The skate park of Boulder is decent, the concrete work was slightly bumpy, but the park does cover a rather large area. It had good coping, but it didn't stick out right. Most of the transitions were fairly deep, but a little too mellow; it made you feel like a pussy (9-foot w/ 11-foot transitions). The street course was actually more fun then the bowl. There were a lot of mellow hips for transfers and stuff like that. One of the signature trademarks of this park were these weird-ass box extension things they had all over the park. They weren't really that functional. It was as if standing on the deck of the quaterpipes, you couldn't really roll into the transitions because there were these small little concrete boxes blocking you. All over the park. I could see having one or two of them, but all over the park is silly, it just ruins the flow from deck to transition. What are we supposed to do? Ride around the deck of the park and do little noseslides and crooks on these boxes?
There are a lot of skaters in Boulder. After school let out, they were all over the park crowding up the place. Boulder Skate park becomes a scene. The kids weren't really busting out as much either. After some of the hardcore characters we met at other parks around Colorado, Boulder didn't really have the same scene. Maybe it was just the day we were there, but the scene had more of a park-type recreational aspect to it. There was no real park ruler, well at least on that day. Matt had to go back to work, so we said goodbye to him and headed back to Denver so we could catch our afternoon flight back to Portland.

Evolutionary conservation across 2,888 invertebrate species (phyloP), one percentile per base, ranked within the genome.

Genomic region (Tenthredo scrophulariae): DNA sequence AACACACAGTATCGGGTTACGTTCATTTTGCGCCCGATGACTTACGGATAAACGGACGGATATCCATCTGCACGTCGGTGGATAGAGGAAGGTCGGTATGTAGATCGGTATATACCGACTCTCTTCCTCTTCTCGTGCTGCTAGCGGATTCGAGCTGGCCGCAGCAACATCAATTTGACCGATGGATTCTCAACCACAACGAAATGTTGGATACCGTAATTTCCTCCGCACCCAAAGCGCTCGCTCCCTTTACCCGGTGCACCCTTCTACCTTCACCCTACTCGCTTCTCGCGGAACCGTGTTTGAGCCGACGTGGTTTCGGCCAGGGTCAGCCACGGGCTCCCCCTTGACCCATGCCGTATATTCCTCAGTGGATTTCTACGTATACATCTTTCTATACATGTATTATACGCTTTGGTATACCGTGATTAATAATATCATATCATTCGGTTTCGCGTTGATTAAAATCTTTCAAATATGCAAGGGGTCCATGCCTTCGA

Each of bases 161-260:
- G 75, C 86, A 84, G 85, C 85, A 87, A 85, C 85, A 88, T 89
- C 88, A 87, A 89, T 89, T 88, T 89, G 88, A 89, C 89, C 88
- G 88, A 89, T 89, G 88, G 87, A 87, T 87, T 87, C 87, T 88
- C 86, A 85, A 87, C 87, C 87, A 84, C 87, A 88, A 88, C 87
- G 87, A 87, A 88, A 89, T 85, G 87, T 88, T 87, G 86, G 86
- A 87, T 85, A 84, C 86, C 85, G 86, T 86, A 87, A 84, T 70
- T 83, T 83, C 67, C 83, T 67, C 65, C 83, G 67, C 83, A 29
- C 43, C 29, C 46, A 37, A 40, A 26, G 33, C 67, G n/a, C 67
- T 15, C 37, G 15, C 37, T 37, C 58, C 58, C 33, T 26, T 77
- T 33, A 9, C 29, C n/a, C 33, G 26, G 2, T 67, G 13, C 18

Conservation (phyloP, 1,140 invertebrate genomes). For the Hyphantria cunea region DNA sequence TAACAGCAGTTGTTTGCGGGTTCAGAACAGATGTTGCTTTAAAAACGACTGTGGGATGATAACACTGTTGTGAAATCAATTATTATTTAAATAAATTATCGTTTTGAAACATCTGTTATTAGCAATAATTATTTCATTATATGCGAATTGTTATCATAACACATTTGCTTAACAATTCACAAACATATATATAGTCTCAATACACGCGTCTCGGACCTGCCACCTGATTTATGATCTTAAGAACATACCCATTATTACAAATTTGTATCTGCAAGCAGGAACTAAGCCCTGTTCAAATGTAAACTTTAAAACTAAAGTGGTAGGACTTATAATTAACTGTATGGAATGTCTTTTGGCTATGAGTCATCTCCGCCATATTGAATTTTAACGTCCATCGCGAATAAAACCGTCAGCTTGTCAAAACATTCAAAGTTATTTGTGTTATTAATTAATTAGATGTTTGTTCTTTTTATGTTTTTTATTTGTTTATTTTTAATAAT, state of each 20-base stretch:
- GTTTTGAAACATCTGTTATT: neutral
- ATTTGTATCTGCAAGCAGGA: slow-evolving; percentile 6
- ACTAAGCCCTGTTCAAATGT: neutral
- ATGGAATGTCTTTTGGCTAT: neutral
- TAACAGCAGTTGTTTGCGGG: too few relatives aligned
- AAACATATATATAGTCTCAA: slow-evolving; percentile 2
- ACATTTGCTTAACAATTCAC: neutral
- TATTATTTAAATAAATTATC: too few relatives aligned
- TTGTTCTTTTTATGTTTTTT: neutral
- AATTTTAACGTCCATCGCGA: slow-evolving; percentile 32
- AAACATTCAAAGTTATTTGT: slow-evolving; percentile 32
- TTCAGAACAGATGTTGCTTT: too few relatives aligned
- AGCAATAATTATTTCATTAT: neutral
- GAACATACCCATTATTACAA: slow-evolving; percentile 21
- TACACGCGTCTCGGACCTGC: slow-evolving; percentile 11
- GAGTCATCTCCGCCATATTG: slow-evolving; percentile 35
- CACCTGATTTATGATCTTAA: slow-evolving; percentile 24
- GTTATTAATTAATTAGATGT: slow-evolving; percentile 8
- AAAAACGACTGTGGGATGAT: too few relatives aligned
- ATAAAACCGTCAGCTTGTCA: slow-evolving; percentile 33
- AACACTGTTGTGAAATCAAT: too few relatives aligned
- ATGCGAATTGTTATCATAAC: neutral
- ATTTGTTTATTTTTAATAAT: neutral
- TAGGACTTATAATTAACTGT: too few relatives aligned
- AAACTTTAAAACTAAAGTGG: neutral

Forget about the signs...
Shortcut to Crusted Butt?
Stuck in the snow
Stuck in the snow
Closed for the Season!??
Crested Butte, Colorado
Brent: Crested Butte
Big B: Crested Butte
Primal D: Salida
Big B: Boulder
May 8, 2001
It was nice to be back in Portland again, we arrived sometime in the evening. This time we had a 4-door white midsize Toyota something or another. The car had a CD player. We were stoked on the change in music, since we were pretty much burned out on the Kitaro power song, songwriters of the 70s, and the Subhumans. It was all about Iron Maiden now, well at least until we got sick of this too.
We made a return visit to the Holiday Inn in Portland and spent most of the night at the Acropolis, dining and relaxing our bones. Most of the dancers there were the same ones as before, but there were some new ones in the rotation.
May 9, 2001
The next morning we headed to the same mall down the road from the Holiday Inn to hit up the food court. The mall had an ice skating rink in the middle of it. Not that many people were skating around, but there was this one really femme guy was skating back and forth around the rink and making grandiose hand gestures. From then on, he was just officially dubbed on the trip as "Robots's buddy".